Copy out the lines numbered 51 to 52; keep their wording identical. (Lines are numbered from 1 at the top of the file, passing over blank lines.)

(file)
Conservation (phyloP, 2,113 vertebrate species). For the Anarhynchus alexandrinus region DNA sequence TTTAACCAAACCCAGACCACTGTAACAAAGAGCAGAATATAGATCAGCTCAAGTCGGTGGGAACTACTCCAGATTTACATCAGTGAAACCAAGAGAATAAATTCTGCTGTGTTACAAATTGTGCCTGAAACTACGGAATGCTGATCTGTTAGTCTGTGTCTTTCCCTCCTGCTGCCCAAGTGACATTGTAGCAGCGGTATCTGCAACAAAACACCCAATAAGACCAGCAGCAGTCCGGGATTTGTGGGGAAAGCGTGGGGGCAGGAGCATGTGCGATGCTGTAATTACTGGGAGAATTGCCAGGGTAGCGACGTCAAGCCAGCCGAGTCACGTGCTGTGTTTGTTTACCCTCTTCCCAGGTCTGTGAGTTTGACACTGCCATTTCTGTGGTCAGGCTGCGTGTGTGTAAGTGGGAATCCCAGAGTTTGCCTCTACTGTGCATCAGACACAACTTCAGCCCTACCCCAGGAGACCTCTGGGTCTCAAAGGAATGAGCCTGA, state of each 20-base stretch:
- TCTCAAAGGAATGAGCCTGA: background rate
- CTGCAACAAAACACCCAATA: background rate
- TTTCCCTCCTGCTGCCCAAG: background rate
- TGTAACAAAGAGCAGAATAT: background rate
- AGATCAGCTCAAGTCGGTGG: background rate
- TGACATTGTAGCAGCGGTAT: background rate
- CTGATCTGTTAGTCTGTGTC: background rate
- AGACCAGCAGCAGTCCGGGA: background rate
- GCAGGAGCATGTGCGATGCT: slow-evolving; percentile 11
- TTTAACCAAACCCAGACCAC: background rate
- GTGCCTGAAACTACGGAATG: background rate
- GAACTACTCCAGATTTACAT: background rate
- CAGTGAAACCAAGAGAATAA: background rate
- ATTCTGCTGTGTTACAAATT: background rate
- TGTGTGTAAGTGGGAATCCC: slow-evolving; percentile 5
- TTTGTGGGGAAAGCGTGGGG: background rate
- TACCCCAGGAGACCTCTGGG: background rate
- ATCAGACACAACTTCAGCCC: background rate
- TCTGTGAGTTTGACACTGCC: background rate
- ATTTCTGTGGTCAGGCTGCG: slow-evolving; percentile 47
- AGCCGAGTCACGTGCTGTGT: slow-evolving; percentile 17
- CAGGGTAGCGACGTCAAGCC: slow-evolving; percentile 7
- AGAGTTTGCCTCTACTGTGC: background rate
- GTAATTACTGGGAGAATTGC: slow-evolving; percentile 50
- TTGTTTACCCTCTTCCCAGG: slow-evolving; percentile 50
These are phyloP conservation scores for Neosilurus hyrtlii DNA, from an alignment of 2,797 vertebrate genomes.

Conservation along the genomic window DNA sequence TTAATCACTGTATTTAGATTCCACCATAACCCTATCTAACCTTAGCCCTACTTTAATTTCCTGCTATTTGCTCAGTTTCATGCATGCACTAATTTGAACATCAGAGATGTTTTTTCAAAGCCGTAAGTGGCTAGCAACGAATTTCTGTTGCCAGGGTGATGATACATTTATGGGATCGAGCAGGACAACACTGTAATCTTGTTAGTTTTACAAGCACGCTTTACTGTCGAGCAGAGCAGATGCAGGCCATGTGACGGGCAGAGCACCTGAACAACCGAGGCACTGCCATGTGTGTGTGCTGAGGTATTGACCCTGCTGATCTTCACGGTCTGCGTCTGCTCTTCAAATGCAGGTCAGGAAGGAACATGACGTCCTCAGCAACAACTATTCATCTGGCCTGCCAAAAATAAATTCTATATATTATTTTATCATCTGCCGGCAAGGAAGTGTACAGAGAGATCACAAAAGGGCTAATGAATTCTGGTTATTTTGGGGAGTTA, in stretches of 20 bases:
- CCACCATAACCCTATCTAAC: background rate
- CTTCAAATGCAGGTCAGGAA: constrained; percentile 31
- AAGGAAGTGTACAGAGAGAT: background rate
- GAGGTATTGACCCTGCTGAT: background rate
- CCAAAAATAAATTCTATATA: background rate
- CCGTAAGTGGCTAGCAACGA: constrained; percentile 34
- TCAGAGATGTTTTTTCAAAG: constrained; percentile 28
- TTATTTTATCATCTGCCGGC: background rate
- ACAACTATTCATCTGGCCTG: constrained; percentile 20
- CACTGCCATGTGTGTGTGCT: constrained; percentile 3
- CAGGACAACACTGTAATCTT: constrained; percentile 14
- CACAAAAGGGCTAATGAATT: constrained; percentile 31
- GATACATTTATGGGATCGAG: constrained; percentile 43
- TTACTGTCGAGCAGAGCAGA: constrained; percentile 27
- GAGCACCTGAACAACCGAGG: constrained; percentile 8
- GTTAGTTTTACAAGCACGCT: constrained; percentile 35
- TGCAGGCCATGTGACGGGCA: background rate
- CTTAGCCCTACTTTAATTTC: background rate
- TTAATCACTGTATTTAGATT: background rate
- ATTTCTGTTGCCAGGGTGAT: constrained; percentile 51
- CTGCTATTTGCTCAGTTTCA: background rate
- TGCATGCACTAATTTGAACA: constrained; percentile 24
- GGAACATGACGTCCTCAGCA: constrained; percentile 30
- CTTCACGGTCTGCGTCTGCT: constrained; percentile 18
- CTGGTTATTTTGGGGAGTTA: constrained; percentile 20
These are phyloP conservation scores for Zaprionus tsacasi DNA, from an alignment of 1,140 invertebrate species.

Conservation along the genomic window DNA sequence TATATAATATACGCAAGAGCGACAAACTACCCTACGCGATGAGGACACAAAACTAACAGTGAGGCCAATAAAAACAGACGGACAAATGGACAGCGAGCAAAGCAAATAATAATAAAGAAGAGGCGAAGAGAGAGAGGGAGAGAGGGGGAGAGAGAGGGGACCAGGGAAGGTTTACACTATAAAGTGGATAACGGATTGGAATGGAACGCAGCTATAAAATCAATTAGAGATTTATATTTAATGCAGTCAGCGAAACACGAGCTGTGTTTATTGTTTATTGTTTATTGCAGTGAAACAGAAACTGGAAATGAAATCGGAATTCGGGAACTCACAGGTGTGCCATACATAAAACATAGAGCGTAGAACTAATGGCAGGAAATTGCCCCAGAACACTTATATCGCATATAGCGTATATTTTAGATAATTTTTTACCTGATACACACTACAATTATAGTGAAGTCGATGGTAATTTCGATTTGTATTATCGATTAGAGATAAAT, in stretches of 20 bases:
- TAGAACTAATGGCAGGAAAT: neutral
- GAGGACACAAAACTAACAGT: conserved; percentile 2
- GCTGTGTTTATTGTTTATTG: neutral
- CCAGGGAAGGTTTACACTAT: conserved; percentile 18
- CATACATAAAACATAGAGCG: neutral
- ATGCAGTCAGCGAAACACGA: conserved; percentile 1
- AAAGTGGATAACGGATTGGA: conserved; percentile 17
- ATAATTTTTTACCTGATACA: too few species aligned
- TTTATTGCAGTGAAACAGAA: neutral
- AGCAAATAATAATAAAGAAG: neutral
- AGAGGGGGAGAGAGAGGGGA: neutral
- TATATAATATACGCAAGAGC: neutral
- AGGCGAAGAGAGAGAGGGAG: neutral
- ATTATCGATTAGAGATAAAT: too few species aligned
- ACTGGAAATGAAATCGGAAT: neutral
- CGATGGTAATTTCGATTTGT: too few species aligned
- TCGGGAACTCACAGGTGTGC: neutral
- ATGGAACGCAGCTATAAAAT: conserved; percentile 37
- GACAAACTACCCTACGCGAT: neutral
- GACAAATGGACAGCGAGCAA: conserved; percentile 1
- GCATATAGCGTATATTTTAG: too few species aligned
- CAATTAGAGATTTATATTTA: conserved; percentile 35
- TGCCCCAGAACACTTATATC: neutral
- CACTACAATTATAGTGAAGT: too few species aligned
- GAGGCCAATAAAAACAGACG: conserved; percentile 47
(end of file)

- GGAACATGACGTCCTCAGCA: constrained; percentile 30
- CTTCACGGTCTGCGTCTGCT: constrained; percentile 18